Dessa – Parts of SpeechDoomtree Records-out now 4 / 5 We don’t often cover rap, but we’ll make an exception for this intelligent Minnesotan. Citing Greek mythology on her previous release, Castor, The Twin, Dessa makes full use of her Philosophy major in her music, paying special attention to lyricism and individual words. What she has on her third full-length, then, is more than just an intellectual discourse: there are real beats, real songs, and real grooves. Dessa shuns the crass “b**ches and hoes” rap for meaningful stories about ordinary people, if you couldn’t tell by our description, and more power that it works soRead More →

Har Mar Superstar – “Bye Bye 17”Cult Records-out now4 / 5 Don’t be put off by the unappetizing white dude on the cover: Sean Tillman, aka the Superstar, aka guy who looks like he lives in his mother’s basement, has an uncanny sense of retro-funk-soul in his soul. He’d fit somewhere between Charles Bradley and Sharon Jones on the retro-soul label Daptone – due to alphabetical sorting – and would do it with style, playfulness, sheer joy. Bye Bye 17, which clocks in just under 30 minutes, is quick but oh-so-good, is funky, down-to-earth, is indeed a white male Sharon Jones, does indeed channel MotownRead More →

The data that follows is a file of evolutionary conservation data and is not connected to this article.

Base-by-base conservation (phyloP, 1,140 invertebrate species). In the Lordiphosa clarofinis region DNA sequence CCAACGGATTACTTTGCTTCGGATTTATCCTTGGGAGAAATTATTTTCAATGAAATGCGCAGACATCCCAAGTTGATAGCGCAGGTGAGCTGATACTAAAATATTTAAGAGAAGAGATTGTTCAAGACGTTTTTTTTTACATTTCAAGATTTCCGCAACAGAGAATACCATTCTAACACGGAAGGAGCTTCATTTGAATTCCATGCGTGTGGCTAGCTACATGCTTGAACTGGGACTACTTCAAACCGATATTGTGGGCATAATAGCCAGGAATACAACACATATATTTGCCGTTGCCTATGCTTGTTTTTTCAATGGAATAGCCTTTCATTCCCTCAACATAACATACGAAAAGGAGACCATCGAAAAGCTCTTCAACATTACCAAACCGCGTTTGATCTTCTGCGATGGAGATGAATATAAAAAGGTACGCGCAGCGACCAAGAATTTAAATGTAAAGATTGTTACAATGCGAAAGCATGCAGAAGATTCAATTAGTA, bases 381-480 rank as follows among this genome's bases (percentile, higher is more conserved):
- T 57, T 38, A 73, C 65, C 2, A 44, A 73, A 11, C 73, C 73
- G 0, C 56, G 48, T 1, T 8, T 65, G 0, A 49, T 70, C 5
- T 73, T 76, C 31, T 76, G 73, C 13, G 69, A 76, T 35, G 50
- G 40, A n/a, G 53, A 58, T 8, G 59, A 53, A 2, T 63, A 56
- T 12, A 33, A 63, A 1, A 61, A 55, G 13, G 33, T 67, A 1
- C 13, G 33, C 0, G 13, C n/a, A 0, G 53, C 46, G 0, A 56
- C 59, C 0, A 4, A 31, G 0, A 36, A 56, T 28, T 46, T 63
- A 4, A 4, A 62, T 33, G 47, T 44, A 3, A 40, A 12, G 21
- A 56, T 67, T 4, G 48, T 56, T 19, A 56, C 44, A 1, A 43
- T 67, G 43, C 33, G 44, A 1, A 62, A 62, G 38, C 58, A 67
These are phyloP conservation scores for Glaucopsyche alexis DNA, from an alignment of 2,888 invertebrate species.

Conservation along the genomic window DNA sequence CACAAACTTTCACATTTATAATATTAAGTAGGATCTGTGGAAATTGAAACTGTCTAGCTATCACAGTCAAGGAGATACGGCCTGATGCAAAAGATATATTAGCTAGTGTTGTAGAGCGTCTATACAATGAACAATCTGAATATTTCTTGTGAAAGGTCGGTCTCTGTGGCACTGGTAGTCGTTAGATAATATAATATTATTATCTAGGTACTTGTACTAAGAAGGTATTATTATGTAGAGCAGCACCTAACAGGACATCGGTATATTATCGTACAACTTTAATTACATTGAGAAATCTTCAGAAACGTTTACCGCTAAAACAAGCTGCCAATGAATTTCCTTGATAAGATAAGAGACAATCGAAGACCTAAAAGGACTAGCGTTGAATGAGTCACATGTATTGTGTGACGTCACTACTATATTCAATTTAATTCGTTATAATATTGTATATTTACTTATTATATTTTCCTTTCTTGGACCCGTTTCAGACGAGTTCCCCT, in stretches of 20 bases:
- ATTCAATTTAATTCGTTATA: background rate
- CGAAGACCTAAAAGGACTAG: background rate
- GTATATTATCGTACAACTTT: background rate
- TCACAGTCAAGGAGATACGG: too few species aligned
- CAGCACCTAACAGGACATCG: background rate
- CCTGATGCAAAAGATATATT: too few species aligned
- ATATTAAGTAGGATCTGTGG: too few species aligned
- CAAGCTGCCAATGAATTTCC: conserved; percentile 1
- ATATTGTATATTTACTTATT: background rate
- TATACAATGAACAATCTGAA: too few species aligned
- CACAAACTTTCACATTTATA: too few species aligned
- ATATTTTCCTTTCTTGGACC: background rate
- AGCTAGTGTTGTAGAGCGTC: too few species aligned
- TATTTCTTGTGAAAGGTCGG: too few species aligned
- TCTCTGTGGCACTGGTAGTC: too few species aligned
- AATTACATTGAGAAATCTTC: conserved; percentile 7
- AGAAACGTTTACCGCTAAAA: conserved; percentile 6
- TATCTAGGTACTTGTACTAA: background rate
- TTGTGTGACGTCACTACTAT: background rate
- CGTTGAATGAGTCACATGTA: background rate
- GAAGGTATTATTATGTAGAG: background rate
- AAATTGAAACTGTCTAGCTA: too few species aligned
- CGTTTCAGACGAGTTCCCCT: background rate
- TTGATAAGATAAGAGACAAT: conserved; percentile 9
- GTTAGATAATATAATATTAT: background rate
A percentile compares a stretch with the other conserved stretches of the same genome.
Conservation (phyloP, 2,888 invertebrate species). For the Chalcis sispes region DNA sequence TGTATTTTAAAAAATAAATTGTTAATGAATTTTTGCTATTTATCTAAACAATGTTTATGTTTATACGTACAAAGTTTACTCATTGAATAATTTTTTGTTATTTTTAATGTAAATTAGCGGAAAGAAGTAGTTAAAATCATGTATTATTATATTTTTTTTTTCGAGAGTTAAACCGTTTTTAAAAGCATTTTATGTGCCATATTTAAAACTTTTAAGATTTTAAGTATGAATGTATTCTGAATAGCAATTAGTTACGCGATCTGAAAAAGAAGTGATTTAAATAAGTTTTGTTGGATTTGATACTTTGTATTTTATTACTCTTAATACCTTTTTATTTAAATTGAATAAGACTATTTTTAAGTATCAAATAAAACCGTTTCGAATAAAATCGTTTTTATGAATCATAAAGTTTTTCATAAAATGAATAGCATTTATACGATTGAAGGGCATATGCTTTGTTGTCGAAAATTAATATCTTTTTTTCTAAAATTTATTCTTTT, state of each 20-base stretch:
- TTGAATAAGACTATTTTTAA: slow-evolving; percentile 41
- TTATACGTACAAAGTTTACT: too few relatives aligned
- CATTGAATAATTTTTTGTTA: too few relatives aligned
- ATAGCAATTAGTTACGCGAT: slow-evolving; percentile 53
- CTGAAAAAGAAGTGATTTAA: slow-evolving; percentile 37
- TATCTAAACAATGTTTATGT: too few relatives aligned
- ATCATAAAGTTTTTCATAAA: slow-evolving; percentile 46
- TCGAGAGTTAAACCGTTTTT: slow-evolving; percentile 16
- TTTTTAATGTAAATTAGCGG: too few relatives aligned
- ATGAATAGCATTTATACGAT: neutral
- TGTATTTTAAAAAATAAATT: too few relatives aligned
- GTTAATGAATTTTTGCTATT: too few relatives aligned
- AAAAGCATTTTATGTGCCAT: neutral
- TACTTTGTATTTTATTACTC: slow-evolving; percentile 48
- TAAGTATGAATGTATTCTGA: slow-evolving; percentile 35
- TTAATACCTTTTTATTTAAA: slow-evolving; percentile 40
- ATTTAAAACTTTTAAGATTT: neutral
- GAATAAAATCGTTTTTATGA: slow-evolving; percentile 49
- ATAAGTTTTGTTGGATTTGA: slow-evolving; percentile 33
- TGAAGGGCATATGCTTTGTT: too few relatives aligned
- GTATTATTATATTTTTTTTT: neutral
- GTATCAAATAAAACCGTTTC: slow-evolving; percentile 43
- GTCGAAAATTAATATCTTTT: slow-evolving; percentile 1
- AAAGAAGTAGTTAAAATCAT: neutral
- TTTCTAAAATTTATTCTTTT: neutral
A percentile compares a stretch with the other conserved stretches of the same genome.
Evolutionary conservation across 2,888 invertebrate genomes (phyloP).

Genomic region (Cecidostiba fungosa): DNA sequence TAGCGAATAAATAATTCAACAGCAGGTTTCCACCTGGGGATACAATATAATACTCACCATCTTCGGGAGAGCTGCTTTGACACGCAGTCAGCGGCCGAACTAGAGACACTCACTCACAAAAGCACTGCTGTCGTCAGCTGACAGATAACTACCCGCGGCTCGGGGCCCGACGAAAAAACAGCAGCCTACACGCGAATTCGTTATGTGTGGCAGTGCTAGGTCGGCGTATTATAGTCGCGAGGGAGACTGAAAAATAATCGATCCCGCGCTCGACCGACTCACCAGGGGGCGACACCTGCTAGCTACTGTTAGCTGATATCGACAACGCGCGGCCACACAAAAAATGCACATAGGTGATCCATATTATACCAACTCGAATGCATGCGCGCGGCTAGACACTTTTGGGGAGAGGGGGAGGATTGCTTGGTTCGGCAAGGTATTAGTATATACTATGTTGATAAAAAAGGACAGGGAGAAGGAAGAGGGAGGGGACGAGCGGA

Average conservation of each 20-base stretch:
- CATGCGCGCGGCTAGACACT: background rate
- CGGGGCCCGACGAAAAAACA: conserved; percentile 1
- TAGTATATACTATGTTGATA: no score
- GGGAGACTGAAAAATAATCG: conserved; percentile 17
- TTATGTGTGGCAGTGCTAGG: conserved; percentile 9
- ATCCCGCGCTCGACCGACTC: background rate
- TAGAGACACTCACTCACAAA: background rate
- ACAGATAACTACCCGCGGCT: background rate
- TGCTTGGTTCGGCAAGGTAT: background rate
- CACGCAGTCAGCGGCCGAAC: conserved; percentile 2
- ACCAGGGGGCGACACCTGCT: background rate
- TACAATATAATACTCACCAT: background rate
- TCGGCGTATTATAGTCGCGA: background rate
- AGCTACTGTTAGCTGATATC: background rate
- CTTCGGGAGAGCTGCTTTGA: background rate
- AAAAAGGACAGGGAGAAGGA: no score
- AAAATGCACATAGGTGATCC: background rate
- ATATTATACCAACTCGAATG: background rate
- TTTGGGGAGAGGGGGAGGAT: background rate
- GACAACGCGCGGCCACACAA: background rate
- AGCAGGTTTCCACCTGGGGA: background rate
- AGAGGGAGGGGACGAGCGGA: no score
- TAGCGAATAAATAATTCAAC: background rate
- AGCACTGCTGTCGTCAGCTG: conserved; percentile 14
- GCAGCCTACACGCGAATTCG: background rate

Rhye – “Woman”Universal Republic-out now4 / 5 It takes an international duo – Canadian Mike Milosh and Danish Robin Hannibal – to make a great, understated symphonic pop album. Woman is all of these things and more: svelt, chic, gliding with controlled, velvety falsettos, minimalistic strings and piano. It is a brilliant debut from the now-L.A.’ers, with each song a lament of love, a sexy, adult take on subdued, smoldering passion. It’s Rhye’s understatement that sells these tracks, that makes them mature and relatable, each a masterful understanding of love; as opposed to crooning, over-the-top power-pop junk. These are the kind of songs that areRead More →

Patty Griffin – “American Kid”New West-out today!4 / 5 She has a beautiful voice. But you already knew that. What you may not have known is that, on her seventh studio album, Old Town, Maine native Patty Griffin isn’t slowing down a whit. Her latest collection of mostly new folkies is charming, powerful, and gorgeous, to say the least. Dedicated to her father, these songs come from a drifter’s heart (“Ohio”) or are directly pay homage to parents and their burdens (“Mom and Dad’s Waltz”), and overall you get three things: great songwriting, Patty Griffin’s beautiful vocals, and even Robert Plant (on occasion). There areRead More →